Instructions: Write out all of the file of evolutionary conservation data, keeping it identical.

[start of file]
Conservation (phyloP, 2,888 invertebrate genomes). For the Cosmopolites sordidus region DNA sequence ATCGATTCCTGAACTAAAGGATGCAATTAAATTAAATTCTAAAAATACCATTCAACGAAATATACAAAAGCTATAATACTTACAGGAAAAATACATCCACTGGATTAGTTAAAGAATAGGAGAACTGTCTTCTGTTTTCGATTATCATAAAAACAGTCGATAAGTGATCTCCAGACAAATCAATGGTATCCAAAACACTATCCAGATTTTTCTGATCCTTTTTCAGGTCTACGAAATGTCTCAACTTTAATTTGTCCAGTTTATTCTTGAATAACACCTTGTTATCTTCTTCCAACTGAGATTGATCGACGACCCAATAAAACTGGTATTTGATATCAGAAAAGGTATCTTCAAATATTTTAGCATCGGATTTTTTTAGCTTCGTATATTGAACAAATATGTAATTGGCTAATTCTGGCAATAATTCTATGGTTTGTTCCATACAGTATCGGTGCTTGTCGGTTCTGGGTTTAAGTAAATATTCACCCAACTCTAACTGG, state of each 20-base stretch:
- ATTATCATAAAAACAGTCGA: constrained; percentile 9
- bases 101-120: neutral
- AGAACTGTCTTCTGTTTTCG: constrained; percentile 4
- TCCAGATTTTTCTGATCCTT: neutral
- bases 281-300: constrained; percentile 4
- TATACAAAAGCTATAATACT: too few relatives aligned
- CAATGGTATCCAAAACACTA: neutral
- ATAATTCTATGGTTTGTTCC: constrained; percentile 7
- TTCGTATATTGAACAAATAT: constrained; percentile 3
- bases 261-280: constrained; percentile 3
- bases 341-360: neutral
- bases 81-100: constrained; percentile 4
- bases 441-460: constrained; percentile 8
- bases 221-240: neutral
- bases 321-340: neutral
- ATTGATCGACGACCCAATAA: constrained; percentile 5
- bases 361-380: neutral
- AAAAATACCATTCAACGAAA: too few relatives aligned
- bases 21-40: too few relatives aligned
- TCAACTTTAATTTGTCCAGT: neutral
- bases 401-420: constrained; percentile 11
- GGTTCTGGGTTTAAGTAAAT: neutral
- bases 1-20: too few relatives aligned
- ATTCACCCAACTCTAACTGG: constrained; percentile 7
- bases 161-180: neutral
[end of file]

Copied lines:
Conservation (phyloP, 2,888 invertebrate genomes). For the Cosmopolites sordidus region DNA sequence ATCGATTCCTGAACTAAAGGATGCAATTAAATTAAATTCTAAAAATACCATTCAACGAAATATACAAAAGCTATAATACTTACAGGAAAAATACATCCACTGGATTAGTTAAAGAATAGGAGAACTGTCTTCTGTTTTCGATTATCATAAAAACAGTCGATAAGTGATCTCCAGACAAATCAATGGTATCCAAAACACTATCCAGATTTTTCTGATCCTTTTTCAGGTCTACGAAATGTCTCAACTTTAATTTGTCCAGTTTATTCTTGAATAACACCTTGTTATCTTCTTCCAACTGAGATTGATCGACGACCCAATAAAACTGGTATTTGATATCAGAAAAGGTATCTTCAAATATTTTAGCATCGGATTTTTTTAGCTTCGTATATTGAACAAATATGTAATTGGCTAATTCTGGCAATAATTCTATGGTTTGTTCCATACAGTATCGGTGCTTGTCGGTTCTGGGTTTAAGTAAATATTCACCCAACTCTAACTGG, state of each 20-base stretch:
- ATTATCATAAAAACAGTCGA: constrained; percentile 9
- bases 101-120: neutral
- AGAACTGTCTTCTGTTTTCG: constrained; percentile 4
- TCCAGATTTTTCTGATCCTT: neutral
- bases 281-300: constrained; percentile 4
- TATACAAAAGCTATAATACT: too few relatives aligned
- CAATGGTATCCAAAACACTA: neutral
- ATAATTCTATGGTTTGTTCC: constrained; percentile 7
- TTCGTATATTGAACAAATAT: constrained; percentile 3
- bases 261-280: constrained; percentile 3
- bases 341-360: neutral
- bases 81-100: constrained; percentile 4
- bases 441-460: constrained; percentile 8
- bases 221-240: neutral
- bases 321-340: neutral
- ATTGATCGACGACCCAATAA: constrained; percentile 5
- bases 361-380: neutral
- AAAAATACCATTCAACGAAA: too few relatives aligned
- bases 21-40: too few relatives aligned
- TCAACTTTAATTTGTCCAGT: neutral
- bases 401-420: constrained; percentile 11
- GGTTCTGGGTTTAAGTAAAT: neutral
- bases 1-20: too few relatives aligned
- ATTCACCCAACTCTAACTGG: constrained; percentile 7
- bases 161-180: neutral